Thursday, April 9, 2015

A little luck could go a long way for Yankees

The New York Yankees received a good deal of luck and some help from the Toronto Blue Jays Wednesday night to earn their first victory of the season. The Yankees rallied from a 3-1 deficit with three runs in the bottom of the eighth inning with just one hard hit ball. In fact, their bodies were hit as many times as they received hits in the inning.

The 4-3 win was certainly not pretty, but in the standings they all look the same and over the course of 162 games, teams that reach the postseason need to rack up a good number of these types of victories. It seems the Yankees have not had many "lucky" wins the last two seasons, so getting one under their belt this early on is surely welcomed.

It wasn’t all luck last night. Michael Pineda was sharp in six innings of two-run ball. He allowed six hits, struck out six and walked just one hitter. Pineda threw 96 pitches (62 strikes), indicating he is just about fully stretched out.



After Chris Martin registered a scoreless seventh inning to keep the game close, Dellin Betances came on in the eighth inning with the Yanks down a run. Betances looked erratic, just as he did during Spring Training, allowing an unearned run on one hit and two walks. Yes, it was rainy and hovering around 40 degrees, but the rest of the pitchers had to deal with the same conditions and looked fine in the process. Betances has not looked sharp and considering his control issues before last season, this could turn into an issue for the Yankees.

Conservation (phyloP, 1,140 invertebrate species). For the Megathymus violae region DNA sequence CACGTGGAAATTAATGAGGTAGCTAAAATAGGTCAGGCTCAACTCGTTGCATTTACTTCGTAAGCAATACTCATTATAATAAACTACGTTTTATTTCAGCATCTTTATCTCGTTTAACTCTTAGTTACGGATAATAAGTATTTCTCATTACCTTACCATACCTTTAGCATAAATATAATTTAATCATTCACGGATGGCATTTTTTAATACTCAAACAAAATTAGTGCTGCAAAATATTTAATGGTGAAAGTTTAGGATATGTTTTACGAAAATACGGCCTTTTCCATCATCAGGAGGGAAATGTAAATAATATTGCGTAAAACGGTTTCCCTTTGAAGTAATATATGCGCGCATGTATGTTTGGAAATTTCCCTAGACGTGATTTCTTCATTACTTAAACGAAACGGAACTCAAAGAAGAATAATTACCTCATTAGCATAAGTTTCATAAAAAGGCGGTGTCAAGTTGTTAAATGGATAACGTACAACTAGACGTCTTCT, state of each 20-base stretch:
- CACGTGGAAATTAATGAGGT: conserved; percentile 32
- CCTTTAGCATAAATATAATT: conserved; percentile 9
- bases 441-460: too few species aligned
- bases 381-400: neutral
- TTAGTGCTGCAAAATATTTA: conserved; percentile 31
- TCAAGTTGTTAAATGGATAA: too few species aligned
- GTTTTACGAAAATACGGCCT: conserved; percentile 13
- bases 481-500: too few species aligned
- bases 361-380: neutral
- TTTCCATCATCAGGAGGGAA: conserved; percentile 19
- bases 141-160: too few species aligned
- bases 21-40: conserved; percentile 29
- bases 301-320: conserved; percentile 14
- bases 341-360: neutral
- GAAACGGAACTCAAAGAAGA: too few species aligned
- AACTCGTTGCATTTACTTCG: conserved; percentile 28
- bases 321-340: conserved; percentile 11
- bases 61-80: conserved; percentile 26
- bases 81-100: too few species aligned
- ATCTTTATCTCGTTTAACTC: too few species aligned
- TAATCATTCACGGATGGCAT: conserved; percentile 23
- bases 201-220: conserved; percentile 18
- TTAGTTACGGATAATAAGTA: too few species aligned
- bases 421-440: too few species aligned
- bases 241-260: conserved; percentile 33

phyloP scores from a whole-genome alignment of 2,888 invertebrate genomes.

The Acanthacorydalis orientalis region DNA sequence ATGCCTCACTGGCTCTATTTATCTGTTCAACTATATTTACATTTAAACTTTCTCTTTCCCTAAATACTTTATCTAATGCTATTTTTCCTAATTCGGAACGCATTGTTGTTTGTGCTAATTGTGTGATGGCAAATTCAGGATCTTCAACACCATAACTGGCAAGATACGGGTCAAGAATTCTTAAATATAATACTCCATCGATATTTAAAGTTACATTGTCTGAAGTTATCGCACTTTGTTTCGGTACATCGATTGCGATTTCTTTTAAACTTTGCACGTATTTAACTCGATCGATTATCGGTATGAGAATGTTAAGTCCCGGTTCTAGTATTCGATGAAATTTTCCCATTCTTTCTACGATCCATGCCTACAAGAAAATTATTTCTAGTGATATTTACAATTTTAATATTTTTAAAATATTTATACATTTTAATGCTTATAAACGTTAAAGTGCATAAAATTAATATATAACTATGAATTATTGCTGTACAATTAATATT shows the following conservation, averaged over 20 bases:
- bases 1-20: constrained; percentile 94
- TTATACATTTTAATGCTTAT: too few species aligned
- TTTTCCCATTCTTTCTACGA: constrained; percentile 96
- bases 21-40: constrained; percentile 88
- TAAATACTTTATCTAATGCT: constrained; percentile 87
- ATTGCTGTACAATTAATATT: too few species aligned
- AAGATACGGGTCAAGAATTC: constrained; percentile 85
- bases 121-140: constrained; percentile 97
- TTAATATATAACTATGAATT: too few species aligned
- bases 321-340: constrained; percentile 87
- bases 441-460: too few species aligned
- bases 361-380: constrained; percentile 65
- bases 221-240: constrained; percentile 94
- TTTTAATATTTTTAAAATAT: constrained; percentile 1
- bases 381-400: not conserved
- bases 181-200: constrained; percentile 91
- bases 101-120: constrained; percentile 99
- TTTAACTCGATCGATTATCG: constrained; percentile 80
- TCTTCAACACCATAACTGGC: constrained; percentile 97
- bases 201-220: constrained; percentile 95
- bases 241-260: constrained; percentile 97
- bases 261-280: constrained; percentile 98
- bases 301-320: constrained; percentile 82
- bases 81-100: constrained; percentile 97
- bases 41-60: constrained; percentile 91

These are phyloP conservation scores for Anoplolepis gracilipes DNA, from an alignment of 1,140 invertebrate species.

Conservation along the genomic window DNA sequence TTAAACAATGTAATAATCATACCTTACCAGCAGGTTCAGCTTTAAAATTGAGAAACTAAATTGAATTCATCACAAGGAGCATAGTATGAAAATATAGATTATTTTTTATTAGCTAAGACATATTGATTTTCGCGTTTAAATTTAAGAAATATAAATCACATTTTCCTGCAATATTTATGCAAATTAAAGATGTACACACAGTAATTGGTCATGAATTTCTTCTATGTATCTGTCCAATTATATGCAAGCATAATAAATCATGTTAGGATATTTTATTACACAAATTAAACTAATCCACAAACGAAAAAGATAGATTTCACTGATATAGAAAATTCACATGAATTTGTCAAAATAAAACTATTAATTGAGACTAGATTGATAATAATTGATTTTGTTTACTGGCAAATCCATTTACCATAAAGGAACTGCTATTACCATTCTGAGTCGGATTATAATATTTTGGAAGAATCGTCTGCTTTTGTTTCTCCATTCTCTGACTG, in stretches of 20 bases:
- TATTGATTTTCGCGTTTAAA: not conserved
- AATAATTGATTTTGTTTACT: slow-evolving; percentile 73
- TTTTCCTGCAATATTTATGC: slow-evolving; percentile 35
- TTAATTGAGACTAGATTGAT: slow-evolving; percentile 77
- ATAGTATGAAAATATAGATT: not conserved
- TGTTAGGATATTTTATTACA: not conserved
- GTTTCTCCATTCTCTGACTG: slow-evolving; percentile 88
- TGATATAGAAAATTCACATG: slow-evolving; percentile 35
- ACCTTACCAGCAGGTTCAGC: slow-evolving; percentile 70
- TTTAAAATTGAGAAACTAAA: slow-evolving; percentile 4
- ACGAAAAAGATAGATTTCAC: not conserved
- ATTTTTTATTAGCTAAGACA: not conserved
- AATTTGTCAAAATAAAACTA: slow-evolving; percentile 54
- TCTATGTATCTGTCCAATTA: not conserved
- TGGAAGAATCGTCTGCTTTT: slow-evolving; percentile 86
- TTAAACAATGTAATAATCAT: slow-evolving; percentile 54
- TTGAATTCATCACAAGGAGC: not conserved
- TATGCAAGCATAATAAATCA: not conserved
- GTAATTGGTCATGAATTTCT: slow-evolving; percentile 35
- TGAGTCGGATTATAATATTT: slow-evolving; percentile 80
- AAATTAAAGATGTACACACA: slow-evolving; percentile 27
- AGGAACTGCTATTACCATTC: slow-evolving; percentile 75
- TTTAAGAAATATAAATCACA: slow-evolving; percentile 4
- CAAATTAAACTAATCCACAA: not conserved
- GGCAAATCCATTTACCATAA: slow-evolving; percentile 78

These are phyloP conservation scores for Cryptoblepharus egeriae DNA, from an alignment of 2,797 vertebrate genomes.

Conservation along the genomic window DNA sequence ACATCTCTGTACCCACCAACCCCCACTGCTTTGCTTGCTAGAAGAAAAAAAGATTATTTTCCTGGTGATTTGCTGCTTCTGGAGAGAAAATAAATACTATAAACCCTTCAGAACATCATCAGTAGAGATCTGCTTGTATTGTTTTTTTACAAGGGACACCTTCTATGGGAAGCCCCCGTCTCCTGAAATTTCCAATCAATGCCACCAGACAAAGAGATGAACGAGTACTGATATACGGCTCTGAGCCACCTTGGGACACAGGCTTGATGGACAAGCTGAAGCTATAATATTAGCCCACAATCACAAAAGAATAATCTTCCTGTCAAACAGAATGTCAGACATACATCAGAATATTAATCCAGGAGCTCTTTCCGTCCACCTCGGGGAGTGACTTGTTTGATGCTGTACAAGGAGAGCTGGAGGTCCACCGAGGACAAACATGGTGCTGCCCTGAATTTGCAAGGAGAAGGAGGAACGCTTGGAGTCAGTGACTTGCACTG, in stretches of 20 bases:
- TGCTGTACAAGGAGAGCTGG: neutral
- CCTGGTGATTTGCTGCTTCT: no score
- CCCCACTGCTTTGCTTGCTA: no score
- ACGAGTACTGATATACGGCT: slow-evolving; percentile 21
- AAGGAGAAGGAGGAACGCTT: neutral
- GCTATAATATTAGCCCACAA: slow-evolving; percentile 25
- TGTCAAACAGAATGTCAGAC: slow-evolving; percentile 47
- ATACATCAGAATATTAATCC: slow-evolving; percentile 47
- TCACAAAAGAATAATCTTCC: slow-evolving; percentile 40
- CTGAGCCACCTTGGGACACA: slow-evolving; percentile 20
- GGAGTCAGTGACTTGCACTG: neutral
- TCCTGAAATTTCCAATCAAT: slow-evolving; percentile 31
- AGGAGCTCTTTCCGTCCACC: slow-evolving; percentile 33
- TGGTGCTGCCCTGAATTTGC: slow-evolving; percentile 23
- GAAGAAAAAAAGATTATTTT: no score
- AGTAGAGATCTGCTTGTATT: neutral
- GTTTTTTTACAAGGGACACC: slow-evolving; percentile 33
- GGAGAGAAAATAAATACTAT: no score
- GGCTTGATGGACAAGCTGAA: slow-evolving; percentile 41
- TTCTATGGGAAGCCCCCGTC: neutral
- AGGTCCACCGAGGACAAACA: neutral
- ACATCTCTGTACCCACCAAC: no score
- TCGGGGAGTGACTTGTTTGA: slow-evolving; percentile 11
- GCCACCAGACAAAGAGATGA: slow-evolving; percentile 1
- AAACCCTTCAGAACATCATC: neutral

The bottom of the eighth proved that a team doesn’t need to smack the ball around to score runs. The Yanks scored three runs courtesy of a bloop double by Chris Young, a lined single from Jacoby Ellsbury, two walks, two HBP, a wild pitch and an infield single by Chase Headley which hit off the glove of Blue Jays’ closer Brett Cecil. It was not pretty, but it was enough.

Andrew Miller took to the mound in the bottom of the ninth for his Yankees’ debut. He was excellent, spotting his pitches right where he wanted. Miller needed just 11 pitches to finish off the Jays in order and struck out one batter in the process.

As of now, the Yankees will continue to mix and match in the eighth inning depending on the situation. It should be noted that Betances was facing the middle of the order when called upon, so he certainly has manager Joe Girardi’s confidence. Having both relievers perform at the top of their game could prove to be an immense plus for the club.

The Yankees’ offense is still trying to get things together. Ellsbury had a great night, getting on base all four times he came to the plate (two singles and two walks). He came around to score two runs and added a stolen base. That’s exactly the type of night the Yankees expect from Ellsbury at the top of the order. It is also important to note that Ellsbury missed a good chuck of Spring Training, but does not seem to have been affected by it.

Headley is the only other Yankee regular to be hitting over .200 (he’s 2-for-8) thus far. The club is hitting a collective .175, and after last season’s offensive debacle, it is going to be a focal point for detractors if the poor performance at the plate continues.

In the end, the Yankees are thankful for the win. All the W’s count the same and now the Yankees have one in their column.

Yankees' logo courtesy of SportsLogos.net.

Christopher Carelli is a freelance baseball writer. Besides his work here, Christopher is a correspondent for FantasyPros, where he writes a weekly column covering the closer/bullpen situations around Major League Baseball. His baseball commentary has also been published on Yahoo Sports, the FanSided network, Sportsideo and linked multiple times on MLB Trade Rumors’ Baseball Blogs Weigh In. He is a member of the Internet Baseball Writers Association of America, the Baseball Bloggers Alliance and the BYB Hub.



2 comments:

  1. Caution being the key word. Lets just cross our fingers then and see how all this develops. I truly believe the Yankees have a bright future UNLESS somebody screws it up by trading away prospects OR by throwing another exorbitant contract at a free agent.

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